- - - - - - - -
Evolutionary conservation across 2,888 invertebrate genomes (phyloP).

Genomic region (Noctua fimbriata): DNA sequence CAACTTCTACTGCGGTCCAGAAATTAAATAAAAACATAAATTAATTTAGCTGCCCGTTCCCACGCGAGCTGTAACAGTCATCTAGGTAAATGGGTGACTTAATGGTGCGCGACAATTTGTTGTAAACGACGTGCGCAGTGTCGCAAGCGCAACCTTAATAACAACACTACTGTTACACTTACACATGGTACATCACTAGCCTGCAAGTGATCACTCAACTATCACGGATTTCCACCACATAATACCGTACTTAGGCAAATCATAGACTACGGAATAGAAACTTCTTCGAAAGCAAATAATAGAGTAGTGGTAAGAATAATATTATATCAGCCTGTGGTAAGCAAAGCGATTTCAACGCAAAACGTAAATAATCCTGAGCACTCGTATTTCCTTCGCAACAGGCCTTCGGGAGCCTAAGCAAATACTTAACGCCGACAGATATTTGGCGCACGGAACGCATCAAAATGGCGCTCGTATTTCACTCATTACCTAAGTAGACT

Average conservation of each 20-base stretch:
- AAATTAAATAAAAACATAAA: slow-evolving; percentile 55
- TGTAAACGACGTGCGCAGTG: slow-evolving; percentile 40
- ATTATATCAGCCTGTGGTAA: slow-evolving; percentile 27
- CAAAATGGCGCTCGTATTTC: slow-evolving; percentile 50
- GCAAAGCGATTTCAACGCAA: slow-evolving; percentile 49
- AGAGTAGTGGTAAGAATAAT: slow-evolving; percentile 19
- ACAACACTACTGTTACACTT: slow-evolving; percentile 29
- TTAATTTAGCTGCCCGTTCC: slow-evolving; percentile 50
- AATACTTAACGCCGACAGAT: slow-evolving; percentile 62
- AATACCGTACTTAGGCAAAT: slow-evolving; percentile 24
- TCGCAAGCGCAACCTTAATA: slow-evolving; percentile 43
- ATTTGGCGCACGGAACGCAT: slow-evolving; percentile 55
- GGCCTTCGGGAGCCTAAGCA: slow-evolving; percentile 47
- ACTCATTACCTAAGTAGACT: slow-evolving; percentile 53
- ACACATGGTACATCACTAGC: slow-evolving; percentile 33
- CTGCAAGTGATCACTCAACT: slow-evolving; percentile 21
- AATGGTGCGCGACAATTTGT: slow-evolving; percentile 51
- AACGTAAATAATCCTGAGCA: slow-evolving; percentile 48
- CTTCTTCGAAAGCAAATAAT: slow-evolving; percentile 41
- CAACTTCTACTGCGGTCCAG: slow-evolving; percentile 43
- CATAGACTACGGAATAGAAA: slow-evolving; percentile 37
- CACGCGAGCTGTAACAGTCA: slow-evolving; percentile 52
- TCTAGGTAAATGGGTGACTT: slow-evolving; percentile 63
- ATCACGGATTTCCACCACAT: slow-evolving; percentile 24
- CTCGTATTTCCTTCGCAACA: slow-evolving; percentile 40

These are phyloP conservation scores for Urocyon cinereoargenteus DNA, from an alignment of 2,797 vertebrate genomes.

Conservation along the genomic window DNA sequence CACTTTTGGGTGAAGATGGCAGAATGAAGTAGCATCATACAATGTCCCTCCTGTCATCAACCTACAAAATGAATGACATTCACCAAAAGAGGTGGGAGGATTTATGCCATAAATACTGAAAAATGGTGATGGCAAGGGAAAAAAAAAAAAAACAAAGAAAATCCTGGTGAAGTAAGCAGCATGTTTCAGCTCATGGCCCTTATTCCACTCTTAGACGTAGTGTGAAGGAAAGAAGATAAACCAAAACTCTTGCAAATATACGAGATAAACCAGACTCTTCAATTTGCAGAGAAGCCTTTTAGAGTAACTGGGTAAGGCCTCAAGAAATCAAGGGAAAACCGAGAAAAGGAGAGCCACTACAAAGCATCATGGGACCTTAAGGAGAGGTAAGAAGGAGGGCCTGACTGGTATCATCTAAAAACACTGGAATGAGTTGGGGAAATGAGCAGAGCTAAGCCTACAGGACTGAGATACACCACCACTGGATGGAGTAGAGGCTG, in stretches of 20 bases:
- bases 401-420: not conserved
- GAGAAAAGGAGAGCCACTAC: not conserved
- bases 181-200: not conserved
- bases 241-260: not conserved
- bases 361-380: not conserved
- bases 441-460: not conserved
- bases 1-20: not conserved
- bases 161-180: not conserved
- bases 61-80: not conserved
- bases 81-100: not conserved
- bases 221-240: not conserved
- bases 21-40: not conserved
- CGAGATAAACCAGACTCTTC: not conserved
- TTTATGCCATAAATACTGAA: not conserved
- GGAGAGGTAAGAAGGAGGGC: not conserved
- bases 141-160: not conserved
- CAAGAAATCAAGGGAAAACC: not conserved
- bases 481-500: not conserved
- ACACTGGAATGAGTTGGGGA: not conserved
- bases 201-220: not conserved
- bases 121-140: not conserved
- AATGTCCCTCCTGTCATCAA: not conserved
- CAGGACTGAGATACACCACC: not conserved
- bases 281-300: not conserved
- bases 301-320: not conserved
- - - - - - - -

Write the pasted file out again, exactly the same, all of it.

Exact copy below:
Evolutionary conservation across 2,888 invertebrate genomes (phyloP).

Genomic region (Noctua fimbriata): DNA sequence CAACTTCTACTGCGGTCCAGAAATTAAATAAAAACATAAATTAATTTAGCTGCCCGTTCCCACGCGAGCTGTAACAGTCATCTAGGTAAATGGGTGACTTAATGGTGCGCGACAATTTGTTGTAAACGACGTGCGCAGTGTCGCAAGCGCAACCTTAATAACAACACTACTGTTACACTTACACATGGTACATCACTAGCCTGCAAGTGATCACTCAACTATCACGGATTTCCACCACATAATACCGTACTTAGGCAAATCATAGACTACGGAATAGAAACTTCTTCGAAAGCAAATAATAGAGTAGTGGTAAGAATAATATTATATCAGCCTGTGGTAAGCAAAGCGATTTCAACGCAAAACGTAAATAATCCTGAGCACTCGTATTTCCTTCGCAACAGGCCTTCGGGAGCCTAAGCAAATACTTAACGCCGACAGATATTTGGCGCACGGAACGCATCAAAATGGCGCTCGTATTTCACTCATTACCTAAGTAGACT

Average conservation of each 20-base stretch:
- AAATTAAATAAAAACATAAA: slow-evolving; percentile 55
- TGTAAACGACGTGCGCAGTG: slow-evolving; percentile 40
- ATTATATCAGCCTGTGGTAA: slow-evolving; percentile 27
- CAAAATGGCGCTCGTATTTC: slow-evolving; percentile 50
- GCAAAGCGATTTCAACGCAA: slow-evolving; percentile 49
- AGAGTAGTGGTAAGAATAAT: slow-evolving; percentile 19
- ACAACACTACTGTTACACTT: slow-evolving; percentile 29
- TTAATTTAGCTGCCCGTTCC: slow-evolving; percentile 50
- AATACTTAACGCCGACAGAT: slow-evolving; percentile 62
- AATACCGTACTTAGGCAAAT: slow-evolving; percentile 24
- TCGCAAGCGCAACCTTAATA: slow-evolving; percentile 43
- ATTTGGCGCACGGAACGCAT: slow-evolving; percentile 55
- GGCCTTCGGGAGCCTAAGCA: slow-evolving; percentile 47
- ACTCATTACCTAAGTAGACT: slow-evolving; percentile 53
- ACACATGGTACATCACTAGC: slow-evolving; percentile 33
- CTGCAAGTGATCACTCAACT: slow-evolving; percentile 21
- AATGGTGCGCGACAATTTGT: slow-evolving; percentile 51
- AACGTAAATAATCCTGAGCA: slow-evolving; percentile 48
- CTTCTTCGAAAGCAAATAAT: slow-evolving; percentile 41
- CAACTTCTACTGCGGTCCAG: slow-evolving; percentile 43
- CATAGACTACGGAATAGAAA: slow-evolving; percentile 37
- CACGCGAGCTGTAACAGTCA: slow-evolving; percentile 52
- TCTAGGTAAATGGGTGACTT: slow-evolving; percentile 63
- ATCACGGATTTCCACCACAT: slow-evolving; percentile 24
- CTCGTATTTCCTTCGCAACA: slow-evolving; percentile 40

These are phyloP conservation scores for Urocyon cinereoargenteus DNA, from an alignment of 2,797 vertebrate genomes.

Conservation along the genomic window DNA sequence CACTTTTGGGTGAAGATGGCAGAATGAAGTAGCATCATACAATGTCCCTCCTGTCATCAACCTACAAAATGAATGACATTCACCAAAAGAGGTGGGAGGATTTATGCCATAAATACTGAAAAATGGTGATGGCAAGGGAAAAAAAAAAAAAACAAAGAAAATCCTGGTGAAGTAAGCAGCATGTTTCAGCTCATGGCCCTTATTCCACTCTTAGACGTAGTGTGAAGGAAAGAAGATAAACCAAAACTCTTGCAAATATACGAGATAAACCAGACTCTTCAATTTGCAGAGAAGCCTTTTAGAGTAACTGGGTAAGGCCTCAAGAAATCAAGGGAAAACCGAGAAAAGGAGAGCCACTACAAAGCATCATGGGACCTTAAGGAGAGGTAAGAAGGAGGGCCTGACTGGTATCATCTAAAAACACTGGAATGAGTTGGGGAAATGAGCAGAGCTAAGCCTACAGGACTGAGATACACCACCACTGGATGGAGTAGAGGCTG, in stretches of 20 bases:
- bases 401-420: not conserved
- GAGAAAAGGAGAGCCACTAC: not conserved
- bases 181-200: not conserved
- bases 241-260: not conserved
- bases 361-380: not conserved
- bases 441-460: not conserved
- bases 1-20: not conserved
- bases 161-180: not conserved
- bases 61-80: not conserved
- bases 81-100: not conserved
- bases 221-240: not conserved
- bases 21-40: not conserved
- CGAGATAAACCAGACTCTTC: not conserved
- TTTATGCCATAAATACTGAA: not conserved
- GGAGAGGTAAGAAGGAGGGC: not conserved
- bases 141-160: not conserved
- CAAGAAATCAAGGGAAAACC: not conserved
- bases 481-500: not conserved
- ACACTGGAATGAGTTGGGGA: not conserved
- bases 201-220: not conserved
- bases 121-140: not conserved
- AATGTCCCTCCTGTCATCAA: not conserved
- CAGGACTGAGATACACCACC: not conserved
- bases 281-300: not conserved
- bases 301-320: not conserved